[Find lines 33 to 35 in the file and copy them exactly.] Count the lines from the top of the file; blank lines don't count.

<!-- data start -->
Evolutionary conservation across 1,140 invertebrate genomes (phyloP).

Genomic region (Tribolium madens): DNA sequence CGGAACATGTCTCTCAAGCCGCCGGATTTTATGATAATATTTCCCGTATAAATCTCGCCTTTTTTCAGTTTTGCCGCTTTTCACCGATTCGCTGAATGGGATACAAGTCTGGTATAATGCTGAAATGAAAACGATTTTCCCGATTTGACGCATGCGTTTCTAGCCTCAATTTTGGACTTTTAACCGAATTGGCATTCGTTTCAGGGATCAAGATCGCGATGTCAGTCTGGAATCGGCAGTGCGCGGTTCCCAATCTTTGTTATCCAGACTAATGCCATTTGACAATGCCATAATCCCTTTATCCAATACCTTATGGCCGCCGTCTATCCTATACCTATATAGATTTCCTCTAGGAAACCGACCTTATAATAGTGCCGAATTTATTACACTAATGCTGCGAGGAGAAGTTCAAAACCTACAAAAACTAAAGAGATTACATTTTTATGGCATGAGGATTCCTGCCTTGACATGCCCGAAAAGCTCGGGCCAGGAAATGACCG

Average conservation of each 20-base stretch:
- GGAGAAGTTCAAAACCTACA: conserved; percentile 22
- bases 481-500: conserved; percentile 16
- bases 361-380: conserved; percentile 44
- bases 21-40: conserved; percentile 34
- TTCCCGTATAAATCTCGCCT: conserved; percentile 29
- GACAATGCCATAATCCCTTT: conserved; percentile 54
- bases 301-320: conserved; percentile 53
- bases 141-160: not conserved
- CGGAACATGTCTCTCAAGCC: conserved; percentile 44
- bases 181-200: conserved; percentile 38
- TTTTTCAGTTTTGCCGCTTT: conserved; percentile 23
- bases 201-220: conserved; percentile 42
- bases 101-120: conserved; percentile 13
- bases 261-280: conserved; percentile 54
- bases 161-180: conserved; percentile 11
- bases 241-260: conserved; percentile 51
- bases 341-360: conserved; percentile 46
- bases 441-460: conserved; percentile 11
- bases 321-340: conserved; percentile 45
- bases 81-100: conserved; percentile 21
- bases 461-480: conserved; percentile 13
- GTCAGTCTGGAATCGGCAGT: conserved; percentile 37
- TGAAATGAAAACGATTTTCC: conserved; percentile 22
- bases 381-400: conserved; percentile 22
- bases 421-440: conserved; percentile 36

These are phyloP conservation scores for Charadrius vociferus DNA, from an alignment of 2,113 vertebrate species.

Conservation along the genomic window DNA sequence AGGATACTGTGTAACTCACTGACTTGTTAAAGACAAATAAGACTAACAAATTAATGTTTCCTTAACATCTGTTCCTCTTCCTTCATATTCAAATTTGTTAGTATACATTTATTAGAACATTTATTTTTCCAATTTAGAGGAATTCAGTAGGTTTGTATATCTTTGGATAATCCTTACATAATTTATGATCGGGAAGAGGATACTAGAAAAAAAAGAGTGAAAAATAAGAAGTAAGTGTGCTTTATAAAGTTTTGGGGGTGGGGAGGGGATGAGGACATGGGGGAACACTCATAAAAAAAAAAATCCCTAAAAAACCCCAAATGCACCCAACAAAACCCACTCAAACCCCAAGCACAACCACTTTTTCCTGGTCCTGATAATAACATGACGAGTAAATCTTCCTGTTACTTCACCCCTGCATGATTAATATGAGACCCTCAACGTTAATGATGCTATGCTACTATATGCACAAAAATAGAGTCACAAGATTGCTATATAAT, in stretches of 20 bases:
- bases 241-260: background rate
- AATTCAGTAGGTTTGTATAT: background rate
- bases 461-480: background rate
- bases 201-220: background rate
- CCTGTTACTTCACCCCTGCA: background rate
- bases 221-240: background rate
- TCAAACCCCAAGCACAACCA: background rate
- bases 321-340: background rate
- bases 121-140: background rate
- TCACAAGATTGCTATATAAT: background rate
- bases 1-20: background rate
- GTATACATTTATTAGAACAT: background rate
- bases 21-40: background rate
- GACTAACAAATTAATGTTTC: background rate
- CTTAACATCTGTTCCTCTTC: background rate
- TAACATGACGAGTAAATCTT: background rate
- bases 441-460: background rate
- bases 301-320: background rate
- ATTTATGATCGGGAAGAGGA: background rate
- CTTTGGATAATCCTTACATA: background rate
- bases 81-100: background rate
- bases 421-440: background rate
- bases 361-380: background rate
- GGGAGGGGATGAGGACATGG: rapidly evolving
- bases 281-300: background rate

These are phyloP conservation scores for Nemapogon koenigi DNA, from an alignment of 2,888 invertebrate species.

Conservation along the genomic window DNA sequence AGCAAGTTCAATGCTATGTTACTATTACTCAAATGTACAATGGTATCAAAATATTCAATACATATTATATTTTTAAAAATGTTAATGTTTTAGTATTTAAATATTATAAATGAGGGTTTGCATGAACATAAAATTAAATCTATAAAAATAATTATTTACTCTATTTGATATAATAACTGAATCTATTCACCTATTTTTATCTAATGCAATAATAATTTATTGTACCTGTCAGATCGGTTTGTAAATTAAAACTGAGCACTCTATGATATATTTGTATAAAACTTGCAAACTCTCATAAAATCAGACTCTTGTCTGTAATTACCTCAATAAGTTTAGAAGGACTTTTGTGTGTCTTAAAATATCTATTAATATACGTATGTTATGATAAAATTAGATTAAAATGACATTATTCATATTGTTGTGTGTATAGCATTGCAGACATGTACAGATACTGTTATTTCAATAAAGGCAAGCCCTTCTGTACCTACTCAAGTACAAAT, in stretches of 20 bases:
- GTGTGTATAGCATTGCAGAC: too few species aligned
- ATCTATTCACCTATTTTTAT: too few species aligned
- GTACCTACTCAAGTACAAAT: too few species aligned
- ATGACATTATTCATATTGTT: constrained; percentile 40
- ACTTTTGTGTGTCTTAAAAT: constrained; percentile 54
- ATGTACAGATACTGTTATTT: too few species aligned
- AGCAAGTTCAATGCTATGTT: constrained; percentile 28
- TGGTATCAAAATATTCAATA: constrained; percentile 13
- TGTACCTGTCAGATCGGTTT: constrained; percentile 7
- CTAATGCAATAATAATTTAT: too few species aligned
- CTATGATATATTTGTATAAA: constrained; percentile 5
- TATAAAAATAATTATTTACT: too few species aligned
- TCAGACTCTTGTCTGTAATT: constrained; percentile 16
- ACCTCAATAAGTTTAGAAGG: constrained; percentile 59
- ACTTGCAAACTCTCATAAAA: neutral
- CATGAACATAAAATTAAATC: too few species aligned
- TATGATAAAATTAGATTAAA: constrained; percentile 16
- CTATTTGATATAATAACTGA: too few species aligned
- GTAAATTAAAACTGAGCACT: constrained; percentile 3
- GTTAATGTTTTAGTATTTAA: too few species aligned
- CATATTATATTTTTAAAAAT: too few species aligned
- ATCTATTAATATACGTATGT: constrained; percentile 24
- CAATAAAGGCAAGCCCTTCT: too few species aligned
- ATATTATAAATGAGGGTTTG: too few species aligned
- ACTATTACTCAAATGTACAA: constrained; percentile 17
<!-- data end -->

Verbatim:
- bases 461-480: background rate
- bases 201-220: background rate
- CCTGTTACTTCACCCCTGCA: background rate